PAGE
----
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#63592 - 08/15/06 05:55 AM getting him therapy
wildhorse Offline
Junior Member

Registered: 08/15/06
Posts: 1
Loc: Tx
Hi guys,
I was finally able to sign my husband up with malesurvivor mainly so I could 'borrow' his logon and write but also to try to get him to talk with others who experienced similar traumas. (The wildhorse name was more of my idea since I dont think he would have appreciated the name 'shycolt' for his logon ID). He was the victim of severe CSA going on for several years by his father while his mother did nothing about it. He doesn't hang around many people because for the most part he doesn't trust anyone (especially other males). I try to get him to become comfortable and socialize with other people by being with him when we do things with my friends and their families but all it takes is for something (and I never know what it is) that spooks him and he goes into his shell. He also has the need for me to dominate him sexually (in the form of control, humiliation and spanking) in order for him to function sexually. Is this something seen in men with CSA issues. I try to get him to go to a therapist but he says that therapy is for "girls". I know he needs to go because in addition to the above mentioned things, I have seen him on many occasions go to the barn to be with his horses just to go into the stall, bury his face into his horse's body and cry. He didn't know I was watching him.
What would be the best way to get him to see someone without spooking him, pushing him away or pissing him off. I know that the seriousness of CSA can really screw up a person and don't want him to waste the rest of his life poisoned by his past. p.s how common are the things mentioned above in CSA survivors.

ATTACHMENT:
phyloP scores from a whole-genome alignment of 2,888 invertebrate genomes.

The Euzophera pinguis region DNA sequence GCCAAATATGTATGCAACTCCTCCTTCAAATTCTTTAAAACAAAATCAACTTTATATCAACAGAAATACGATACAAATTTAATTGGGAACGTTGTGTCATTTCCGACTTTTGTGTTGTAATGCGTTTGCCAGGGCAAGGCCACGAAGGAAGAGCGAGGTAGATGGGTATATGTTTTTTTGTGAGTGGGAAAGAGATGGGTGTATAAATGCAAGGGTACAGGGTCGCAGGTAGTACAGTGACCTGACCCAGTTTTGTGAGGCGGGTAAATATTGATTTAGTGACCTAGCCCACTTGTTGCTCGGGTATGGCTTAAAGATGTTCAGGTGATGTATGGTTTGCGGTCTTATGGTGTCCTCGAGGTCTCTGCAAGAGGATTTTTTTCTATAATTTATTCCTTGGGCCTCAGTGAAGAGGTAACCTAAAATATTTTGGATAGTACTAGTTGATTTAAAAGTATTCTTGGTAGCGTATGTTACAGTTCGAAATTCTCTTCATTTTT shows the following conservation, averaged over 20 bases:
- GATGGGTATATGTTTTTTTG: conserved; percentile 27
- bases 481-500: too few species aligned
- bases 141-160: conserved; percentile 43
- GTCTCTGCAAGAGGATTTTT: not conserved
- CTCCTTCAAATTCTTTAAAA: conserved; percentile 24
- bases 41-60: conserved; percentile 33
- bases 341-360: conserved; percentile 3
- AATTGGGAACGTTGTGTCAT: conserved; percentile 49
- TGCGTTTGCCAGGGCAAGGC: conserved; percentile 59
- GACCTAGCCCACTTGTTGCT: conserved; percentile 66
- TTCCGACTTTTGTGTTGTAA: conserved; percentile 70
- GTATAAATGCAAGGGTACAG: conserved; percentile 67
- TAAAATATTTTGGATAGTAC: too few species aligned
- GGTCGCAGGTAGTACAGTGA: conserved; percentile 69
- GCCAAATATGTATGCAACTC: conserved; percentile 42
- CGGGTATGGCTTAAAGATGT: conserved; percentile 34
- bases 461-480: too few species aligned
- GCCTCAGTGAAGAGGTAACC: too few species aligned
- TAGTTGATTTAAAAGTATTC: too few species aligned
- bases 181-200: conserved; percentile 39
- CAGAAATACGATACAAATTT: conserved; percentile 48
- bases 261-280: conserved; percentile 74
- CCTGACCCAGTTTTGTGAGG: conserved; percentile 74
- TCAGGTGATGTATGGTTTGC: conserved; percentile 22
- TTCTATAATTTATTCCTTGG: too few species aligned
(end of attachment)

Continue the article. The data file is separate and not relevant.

-Sandra


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#63593 - 08/15/06 06:48 AM Re: getting him therapy
WalkingSouth Offline
Member
MaleSurvivor

Registered: 08/30/05
Posts: 16265
Hi Sandra,

About the best you can do for him it to let him know that he has your unconditional love, respect, and support. You can educate yourself concerning CSA and it's affects on boys and the men they become (there is a link in the menu at the top of the page that has suggested reading material).

Unfortunately, the decisions that need to be made regarding therapy, etc. are his and his alone. No matter how much you know what he needs, you cannot make him do it, but I think you already know that. You cannot push or he'll either push back or withdraw even further.

There is an awful lot of healing power in the love of a good woman. Never underestimate that power you have. Love and understanding will go a long ways in bringing him to the place where he is ready to take the next step. I am living proof of that in my own life. Had it not been for the support of my own wife, I may never have taken the necessary steps.

Hope I've been able to be of some help. Others will be along over the next few hours and days to add more, so hang in there.

Lots of love,

John

_________________________
“Life’s journey is not to arrive at the grave safely in a well preserved body, but rather to skid in sideways, totally worn out, shouting ‘Holy ____…! What a ride!’” ~Hunter S. Thompson

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#63594 - 08/15/06 10:35 AM Re: getting him therapy
surfdude Offline
Member
MaleSurvivor

Registered: 07/07/06
Posts: 95
Loc: Hawaii
Hi Sandra,

I can understand him not wanting to go to therapy or anything do anything else that would be considered "girlish". CSA has made me question my gender since I was molested by a man. During the abuse, I played the feminent role. After being used like a girl, a big part of me wanted to repress anything feminent about me and I was always struggling to prove I was a man. I have a better understanding of things now but I am still having problems with this issue.

You have probably read about guys "acting out" their abuse where they try to repeat the abuse in a situation where they have more control. This accounts for a lot of sexual behavior that may seem unusual.